For the first time in more than a century, whiskey is being distilled in England, at a new company in Norfolk in the southeast of the country.
In the British countryside of Norfolk, they're cooking up something they haven't made here for more than 100 years. Whiskey - English Whiskey.
"You have this thought that whiskey's made in Scotland, and most people think, 'Well, whiskey's Scottish,' and you get this link between the two, but actually, really beautiful whiskey's made everywhere," David Fitt, chief distiller said.
The casks they're using at St. George's Distillery come from the United States. Fitt says distilling whiskey in this part of England makes sense. "We have in East Anglia where we are located, arguably the best malting barley in the world, we have water, we have yeast. That's the ingredients you need to make whiskey," he said. "So why hasn't anyone done it? Why does no one do it?"
In fact, barley from here is used in whiskey made in Scotland. But only whiskey made and stored there can be called Scotch.
Opening a new distillery is a long-term investment. It takes a minimum of three years before the product is ready. To boost profits in the meantime, the company offers tours. Fitt takes potential customers through the basics. "If it's a malt whiskey, you have to use malted barley to make it, it's as simple as that," he explained.
Whiskey wasn't always the honey colored liquid it is today. Fitt says hundreds of years ago it was clear, and rather rough. High taxes imposed by Britain in the 18th century drove most whiskey distilling underground. When the taxes were repealed there was an expansion of production in Scotland and England in the 19th century. But Scotland's distilleries thrived while the last English one closed in 1880.
Visitors to St. George's can get a chance to taste different kinds of whiskey, to get a sense for what they like.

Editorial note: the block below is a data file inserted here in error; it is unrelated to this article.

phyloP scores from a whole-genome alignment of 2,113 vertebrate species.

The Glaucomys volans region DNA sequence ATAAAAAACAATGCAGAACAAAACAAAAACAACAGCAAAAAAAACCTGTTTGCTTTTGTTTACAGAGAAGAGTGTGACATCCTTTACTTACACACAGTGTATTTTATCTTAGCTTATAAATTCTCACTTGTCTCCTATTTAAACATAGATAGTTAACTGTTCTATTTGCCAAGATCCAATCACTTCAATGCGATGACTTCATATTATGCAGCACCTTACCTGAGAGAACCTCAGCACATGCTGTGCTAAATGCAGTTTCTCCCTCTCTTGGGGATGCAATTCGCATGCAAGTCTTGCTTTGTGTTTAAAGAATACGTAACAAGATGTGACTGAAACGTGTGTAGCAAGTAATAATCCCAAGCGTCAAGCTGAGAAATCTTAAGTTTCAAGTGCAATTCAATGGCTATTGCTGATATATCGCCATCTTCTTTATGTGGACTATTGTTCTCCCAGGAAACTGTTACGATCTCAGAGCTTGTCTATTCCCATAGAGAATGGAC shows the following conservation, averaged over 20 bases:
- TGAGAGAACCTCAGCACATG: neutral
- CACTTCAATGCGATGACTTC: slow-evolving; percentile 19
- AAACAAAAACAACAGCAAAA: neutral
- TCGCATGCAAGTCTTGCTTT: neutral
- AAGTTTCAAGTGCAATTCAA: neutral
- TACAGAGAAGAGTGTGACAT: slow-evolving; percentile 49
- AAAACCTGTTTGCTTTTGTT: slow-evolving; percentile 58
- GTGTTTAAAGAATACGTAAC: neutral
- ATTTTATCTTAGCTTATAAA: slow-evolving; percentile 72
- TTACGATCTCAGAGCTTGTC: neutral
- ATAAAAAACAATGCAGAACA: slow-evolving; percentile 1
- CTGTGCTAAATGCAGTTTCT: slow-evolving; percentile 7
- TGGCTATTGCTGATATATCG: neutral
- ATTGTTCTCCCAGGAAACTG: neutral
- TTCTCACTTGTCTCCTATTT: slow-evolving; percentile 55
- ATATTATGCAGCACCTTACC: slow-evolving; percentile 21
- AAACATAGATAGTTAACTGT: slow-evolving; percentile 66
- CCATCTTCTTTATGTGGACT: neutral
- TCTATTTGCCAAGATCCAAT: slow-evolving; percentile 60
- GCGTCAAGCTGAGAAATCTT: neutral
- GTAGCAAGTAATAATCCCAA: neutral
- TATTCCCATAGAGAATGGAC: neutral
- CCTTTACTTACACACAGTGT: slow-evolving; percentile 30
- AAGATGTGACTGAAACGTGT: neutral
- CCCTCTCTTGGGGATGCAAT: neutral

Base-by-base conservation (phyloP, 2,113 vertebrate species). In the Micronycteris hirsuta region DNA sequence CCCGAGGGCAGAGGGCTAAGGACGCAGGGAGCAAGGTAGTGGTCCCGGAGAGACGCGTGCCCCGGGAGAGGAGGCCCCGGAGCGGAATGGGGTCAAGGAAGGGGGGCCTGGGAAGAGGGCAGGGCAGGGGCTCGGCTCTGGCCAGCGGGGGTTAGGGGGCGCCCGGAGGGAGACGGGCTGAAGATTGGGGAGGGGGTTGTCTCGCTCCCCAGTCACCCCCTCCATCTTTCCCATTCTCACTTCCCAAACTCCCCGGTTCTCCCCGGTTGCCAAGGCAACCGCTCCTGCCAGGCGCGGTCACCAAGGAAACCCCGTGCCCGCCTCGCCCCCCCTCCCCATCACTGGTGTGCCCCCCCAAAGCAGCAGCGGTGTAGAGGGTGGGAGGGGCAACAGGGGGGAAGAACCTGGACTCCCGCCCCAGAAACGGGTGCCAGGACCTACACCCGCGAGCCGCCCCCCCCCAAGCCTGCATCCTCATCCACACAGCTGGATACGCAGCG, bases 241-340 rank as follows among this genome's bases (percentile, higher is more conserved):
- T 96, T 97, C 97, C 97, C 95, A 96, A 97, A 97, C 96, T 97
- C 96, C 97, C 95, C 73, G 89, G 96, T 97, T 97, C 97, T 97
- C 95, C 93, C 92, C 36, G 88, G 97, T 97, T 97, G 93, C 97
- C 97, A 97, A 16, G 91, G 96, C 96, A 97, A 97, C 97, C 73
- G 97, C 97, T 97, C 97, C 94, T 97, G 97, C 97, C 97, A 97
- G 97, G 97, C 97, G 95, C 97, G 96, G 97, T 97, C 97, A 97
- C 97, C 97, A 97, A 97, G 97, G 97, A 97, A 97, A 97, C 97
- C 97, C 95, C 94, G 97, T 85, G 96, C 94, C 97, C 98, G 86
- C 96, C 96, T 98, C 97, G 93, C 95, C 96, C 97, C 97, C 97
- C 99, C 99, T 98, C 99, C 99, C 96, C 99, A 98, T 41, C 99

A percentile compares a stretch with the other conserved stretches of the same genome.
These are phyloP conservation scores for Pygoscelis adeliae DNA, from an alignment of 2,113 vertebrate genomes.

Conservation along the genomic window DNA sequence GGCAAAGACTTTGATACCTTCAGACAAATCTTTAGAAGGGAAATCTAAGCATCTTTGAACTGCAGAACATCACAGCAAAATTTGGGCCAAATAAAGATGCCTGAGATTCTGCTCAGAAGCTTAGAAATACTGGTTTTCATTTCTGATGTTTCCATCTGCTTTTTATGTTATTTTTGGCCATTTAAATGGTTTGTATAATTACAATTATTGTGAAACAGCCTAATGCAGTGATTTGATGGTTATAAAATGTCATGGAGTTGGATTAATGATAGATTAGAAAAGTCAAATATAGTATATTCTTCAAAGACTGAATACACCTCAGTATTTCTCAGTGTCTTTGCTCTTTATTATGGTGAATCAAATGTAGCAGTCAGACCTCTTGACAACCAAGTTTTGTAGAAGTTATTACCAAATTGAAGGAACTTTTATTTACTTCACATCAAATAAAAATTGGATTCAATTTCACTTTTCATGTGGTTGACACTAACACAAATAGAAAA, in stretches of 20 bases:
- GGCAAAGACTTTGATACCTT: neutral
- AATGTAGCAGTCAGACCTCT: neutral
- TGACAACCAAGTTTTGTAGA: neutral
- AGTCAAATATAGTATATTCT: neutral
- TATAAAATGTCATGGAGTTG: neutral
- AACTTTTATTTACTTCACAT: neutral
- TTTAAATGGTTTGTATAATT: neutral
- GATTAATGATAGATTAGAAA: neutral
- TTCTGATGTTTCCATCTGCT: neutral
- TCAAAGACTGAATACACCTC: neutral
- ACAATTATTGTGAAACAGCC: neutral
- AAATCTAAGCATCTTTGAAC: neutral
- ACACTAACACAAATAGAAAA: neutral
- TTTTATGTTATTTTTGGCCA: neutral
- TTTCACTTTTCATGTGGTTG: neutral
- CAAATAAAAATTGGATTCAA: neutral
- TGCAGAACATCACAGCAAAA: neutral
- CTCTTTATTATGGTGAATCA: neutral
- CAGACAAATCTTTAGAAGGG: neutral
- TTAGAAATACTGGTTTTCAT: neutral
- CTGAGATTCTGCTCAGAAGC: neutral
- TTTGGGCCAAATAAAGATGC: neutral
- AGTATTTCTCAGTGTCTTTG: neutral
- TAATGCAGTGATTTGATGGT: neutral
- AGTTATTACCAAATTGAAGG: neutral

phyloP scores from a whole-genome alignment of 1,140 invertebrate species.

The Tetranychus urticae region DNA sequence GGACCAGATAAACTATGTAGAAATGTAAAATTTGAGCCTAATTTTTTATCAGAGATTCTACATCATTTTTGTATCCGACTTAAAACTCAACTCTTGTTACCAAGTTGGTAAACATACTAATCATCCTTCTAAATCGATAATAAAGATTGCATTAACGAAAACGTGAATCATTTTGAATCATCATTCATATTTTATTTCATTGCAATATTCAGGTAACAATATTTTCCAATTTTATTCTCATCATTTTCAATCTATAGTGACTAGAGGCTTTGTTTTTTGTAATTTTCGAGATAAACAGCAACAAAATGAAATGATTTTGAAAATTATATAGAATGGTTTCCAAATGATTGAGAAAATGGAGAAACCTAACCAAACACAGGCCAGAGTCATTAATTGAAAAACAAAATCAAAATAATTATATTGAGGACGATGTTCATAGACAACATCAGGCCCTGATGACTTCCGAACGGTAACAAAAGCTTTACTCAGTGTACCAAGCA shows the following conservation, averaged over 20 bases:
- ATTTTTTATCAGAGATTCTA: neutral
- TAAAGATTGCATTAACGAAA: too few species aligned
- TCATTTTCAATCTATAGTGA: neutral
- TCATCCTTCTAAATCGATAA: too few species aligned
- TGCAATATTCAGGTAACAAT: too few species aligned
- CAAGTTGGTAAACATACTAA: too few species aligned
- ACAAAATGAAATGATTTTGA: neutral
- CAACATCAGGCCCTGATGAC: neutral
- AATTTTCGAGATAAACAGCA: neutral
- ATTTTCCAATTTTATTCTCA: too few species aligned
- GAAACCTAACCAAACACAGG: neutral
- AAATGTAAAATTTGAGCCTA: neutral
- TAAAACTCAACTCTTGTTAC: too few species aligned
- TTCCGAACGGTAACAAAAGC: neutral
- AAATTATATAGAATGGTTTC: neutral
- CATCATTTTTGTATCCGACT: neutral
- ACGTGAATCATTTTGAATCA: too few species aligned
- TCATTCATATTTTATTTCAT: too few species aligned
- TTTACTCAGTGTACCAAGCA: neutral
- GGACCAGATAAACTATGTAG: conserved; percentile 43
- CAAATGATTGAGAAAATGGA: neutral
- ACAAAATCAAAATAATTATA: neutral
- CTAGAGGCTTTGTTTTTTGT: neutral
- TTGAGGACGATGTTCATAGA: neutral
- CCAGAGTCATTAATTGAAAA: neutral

In the shop, there are caps and shirts, glasses, flasks, even bears, but no English Whiskey. The first release, about 700 bottles sold out in three hours. They do sell some of what's distilled here, but because it hasn't been in casks for three years, it can't be called whiskey, just spirit.
"I've had the spirit. I haven't had the whisky yet," Ben Sloane stated. Sloan came hoping to find English Whiskey. "I think the first batch is all sold out, Hopefully I'll try one of the second ones," he said.
In London, it's no easier to get English Whiskey, says Alex Huskinson, assistant manager of the Whiskey Exchange. "Since it's been released there's been enormous demand for it. We've seen hundreds and hundreds of people, pretty much constantly," he said.
But just because it's in demand doesn't mean it's good. The Whiskey Centre has a rare bottle stashed away for one of its staff because it is rare. Its novelty value makes it an ideal collector's item or investment to sell later.
"This is the one I'm going to be sitting on for the next six to seven years, and then selling as an investment," Huskinson said.
But Huskinson says it's too young to be a really good whiskey yet. "The majority of single malt whiskey becomes good at about eight to 10 years. At three years old, it's very tricky to find out whether or not it's actually going to be any good," he said.
There are whiskeys from all over the globe here. Recent tastings have shown selections from India and the Far East rank among the world's best. England's distiller is hoping it too will find a prominent place in the whiskey world.